Nikon D610 High ISO Performance

15 May 2014

One of the improvements I have been most looking forward to utilising with the purchase of my new Nikon D610 is an increased performance at higher ISOs. The benefit of using a higher ISO is that less light is required. This is important for weather photography, in particular with storms because often we are working in conditions of very low light. I remember painstaking nights trawling through images that I’ve just had to scrap because what initially looked OK on the back of the camera lacks detail and is too noisy.

In fact, as a rule of thumb, with my previous camera, my Nikon D90, I tried never to go higher than ISO 200, partly for the reason that storm photos often comprise of large areas of varying tones of grey, flat colour, making noise even more noticeable.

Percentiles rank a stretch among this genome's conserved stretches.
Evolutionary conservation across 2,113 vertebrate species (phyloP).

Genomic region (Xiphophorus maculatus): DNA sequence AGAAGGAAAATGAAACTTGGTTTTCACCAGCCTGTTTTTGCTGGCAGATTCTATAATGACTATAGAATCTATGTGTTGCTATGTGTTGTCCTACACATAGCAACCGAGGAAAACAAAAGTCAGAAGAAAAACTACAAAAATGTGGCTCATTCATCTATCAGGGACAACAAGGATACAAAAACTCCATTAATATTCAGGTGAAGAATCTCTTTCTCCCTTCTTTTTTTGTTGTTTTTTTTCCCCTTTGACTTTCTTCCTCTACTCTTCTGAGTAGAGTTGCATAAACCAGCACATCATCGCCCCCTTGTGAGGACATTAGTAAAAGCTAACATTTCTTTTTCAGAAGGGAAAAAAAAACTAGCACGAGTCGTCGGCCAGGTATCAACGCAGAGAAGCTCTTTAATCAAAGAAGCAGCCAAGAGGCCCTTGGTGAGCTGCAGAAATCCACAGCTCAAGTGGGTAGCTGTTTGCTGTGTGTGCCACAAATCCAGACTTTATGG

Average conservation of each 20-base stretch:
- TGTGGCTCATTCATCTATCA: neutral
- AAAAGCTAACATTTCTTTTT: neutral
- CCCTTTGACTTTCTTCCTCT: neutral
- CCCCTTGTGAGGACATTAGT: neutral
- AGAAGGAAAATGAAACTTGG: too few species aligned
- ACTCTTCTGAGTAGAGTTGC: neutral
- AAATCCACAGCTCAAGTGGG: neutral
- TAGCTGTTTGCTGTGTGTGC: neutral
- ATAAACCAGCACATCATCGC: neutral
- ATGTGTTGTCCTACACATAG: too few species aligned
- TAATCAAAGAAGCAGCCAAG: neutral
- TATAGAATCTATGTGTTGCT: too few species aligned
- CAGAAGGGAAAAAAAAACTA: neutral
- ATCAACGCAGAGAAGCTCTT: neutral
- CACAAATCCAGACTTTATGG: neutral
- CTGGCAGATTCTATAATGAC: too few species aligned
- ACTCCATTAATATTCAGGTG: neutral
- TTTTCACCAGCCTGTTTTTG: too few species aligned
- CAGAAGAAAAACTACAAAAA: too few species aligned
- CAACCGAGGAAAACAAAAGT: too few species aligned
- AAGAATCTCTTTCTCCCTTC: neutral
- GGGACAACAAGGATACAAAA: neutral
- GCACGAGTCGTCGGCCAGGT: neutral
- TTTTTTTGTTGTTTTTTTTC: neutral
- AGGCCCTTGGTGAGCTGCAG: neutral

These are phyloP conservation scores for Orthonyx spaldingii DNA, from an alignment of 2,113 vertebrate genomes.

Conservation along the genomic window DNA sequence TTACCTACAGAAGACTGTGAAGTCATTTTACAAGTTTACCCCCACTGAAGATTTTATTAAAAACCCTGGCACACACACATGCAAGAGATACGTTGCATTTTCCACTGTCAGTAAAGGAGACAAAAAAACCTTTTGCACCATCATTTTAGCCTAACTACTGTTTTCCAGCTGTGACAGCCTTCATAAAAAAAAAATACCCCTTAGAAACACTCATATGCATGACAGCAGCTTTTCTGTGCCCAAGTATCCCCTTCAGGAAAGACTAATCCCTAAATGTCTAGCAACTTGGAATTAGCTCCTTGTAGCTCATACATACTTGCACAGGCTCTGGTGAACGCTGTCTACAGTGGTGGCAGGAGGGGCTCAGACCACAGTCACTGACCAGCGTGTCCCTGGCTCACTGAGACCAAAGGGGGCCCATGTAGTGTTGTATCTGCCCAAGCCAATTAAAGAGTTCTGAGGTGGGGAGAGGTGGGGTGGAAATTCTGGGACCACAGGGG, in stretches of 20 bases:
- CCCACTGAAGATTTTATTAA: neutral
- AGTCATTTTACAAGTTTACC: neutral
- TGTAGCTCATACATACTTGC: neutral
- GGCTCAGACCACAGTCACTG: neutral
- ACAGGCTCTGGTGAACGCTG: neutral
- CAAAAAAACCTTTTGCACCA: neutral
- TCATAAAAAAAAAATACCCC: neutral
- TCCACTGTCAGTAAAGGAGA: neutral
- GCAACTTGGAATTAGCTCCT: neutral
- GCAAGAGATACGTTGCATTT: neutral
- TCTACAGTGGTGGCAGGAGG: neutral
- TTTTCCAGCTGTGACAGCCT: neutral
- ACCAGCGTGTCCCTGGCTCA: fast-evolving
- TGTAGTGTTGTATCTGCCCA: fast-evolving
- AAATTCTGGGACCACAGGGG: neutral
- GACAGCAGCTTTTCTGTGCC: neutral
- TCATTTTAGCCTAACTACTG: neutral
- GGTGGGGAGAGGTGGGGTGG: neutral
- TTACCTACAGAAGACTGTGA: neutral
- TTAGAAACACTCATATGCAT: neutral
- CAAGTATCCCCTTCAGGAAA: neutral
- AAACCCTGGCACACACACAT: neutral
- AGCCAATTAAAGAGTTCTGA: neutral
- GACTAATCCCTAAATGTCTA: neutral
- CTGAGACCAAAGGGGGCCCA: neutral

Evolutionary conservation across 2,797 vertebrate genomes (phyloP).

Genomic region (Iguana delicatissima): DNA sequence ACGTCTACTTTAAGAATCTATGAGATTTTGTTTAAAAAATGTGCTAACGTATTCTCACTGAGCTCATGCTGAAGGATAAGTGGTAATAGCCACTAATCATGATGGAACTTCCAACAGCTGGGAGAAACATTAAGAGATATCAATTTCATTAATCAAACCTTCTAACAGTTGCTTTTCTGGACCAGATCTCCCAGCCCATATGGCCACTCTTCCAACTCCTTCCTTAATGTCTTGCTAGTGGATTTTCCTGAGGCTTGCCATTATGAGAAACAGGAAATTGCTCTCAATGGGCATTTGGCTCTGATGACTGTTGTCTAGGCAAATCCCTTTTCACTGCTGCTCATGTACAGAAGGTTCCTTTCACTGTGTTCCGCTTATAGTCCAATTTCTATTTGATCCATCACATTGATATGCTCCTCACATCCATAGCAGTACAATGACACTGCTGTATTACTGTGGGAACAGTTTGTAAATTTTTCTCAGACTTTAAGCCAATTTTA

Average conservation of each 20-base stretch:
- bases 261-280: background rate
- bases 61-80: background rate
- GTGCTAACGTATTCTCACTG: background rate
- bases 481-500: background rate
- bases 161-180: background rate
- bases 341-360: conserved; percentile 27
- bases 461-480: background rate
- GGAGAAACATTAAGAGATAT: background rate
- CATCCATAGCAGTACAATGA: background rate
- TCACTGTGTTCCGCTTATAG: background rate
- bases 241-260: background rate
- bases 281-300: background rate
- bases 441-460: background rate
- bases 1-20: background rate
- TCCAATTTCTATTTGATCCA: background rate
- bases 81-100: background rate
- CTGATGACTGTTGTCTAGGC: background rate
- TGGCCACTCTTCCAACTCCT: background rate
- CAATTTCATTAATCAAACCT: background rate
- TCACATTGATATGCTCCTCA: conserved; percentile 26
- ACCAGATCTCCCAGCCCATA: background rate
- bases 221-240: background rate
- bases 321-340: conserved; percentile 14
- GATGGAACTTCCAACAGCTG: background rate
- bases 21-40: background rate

So, to examine this improvements, I performed a number of comparisons. The first set of tests compare the same low light storm scene taken at a range of ISO settings with the Nikon D610.

Following this I compare the high ISO performance between my old Nikon D90 and new Nikon D610, partly to help convince myself that spending the last of my savings on a new camera and lens for this year’s storm chasing trip, leaving me now broke, was the right thing to do!

Test 1 – How well does the Nikon D610 perform at high ISOs?

This is a comparison of images of a scene where the light was low, using a range of ISO settings. The Nikon D610 has an ISO range of 100-6400, expandable to ISO 50-25600. Each time the ISO is doubled, half as much light is required.